Thursday, July 14, 2005

Inquiry is The Heart of Persuasion

In a heart warming admission of how she got it all wrong with a client, Susan Cramm points out the total uselessness of "telling" as a form of persuasion...and generating business. In what she refers to as a "PowerPoint-induced haze" and in spite of very obvious clues, she plowed ahead with her presentation in an attempt to assist a client to get support from her boss. In "The Heart of Persuasion - Editorial" (CIO online magazine) Susan reminds herself and us that

"Persuasion is a process that starts with credibility. Credibility comes from listening to people to understand them and respect their points of view. You must address both sides of persuasion by spending as much time on the negotiation and learning process as you would on the content of your solution. If you do so, you will spend less time with your computer and more time with people, listening to their views... If you start with effective inquiry, you can transition to advocacy once you know what issues or opportunities are important to your audience."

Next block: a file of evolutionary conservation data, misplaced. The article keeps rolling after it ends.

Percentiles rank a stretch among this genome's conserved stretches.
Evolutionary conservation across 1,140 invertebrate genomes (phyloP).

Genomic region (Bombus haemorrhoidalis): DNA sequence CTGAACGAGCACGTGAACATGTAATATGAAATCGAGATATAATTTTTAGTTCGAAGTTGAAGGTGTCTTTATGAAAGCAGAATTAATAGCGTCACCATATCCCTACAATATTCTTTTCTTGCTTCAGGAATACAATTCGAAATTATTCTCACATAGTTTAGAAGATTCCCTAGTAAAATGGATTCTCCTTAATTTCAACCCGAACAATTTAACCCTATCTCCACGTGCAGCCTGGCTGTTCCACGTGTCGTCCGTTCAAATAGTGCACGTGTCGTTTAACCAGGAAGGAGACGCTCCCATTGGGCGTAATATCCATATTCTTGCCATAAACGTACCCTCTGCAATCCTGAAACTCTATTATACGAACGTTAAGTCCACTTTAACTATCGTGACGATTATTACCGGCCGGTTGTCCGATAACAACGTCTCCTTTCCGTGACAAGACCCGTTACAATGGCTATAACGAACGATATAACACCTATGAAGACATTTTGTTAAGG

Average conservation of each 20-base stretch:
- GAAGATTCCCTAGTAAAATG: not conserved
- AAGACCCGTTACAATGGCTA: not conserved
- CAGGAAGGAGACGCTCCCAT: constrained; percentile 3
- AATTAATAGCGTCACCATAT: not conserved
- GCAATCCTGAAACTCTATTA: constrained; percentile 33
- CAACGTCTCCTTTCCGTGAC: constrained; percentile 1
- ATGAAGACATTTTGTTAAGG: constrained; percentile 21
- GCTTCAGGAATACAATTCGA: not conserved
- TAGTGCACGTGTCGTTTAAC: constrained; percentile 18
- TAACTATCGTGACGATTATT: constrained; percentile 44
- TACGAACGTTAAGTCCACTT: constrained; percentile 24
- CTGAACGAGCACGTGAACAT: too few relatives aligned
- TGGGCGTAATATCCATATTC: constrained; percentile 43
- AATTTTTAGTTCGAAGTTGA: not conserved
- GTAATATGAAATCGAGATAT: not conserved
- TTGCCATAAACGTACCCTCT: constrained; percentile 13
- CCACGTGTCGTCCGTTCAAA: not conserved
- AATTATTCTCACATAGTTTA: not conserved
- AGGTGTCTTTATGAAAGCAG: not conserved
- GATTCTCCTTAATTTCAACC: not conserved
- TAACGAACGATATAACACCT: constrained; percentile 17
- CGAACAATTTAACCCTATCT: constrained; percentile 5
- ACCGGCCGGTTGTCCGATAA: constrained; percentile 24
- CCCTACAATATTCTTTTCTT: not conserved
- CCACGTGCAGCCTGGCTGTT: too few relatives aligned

Robert Middleton, of Action Plan Marketing, reminds us also that as consultants too often we rush to explain to the client who we are and what we do. Why not listen, he says, and let them talk about their needs and situation. From a work generating perspective, they are telling you what it is that they want you to do for them. Makes the proposal so much easier to write so much more likely to be accepted.

Try it with your partner, teenager and co-workers. Inquiry is a powerful tool that doesn't need batteries, or complicated training, just a genuine desire to learn. How simple is that?

2 Comments:

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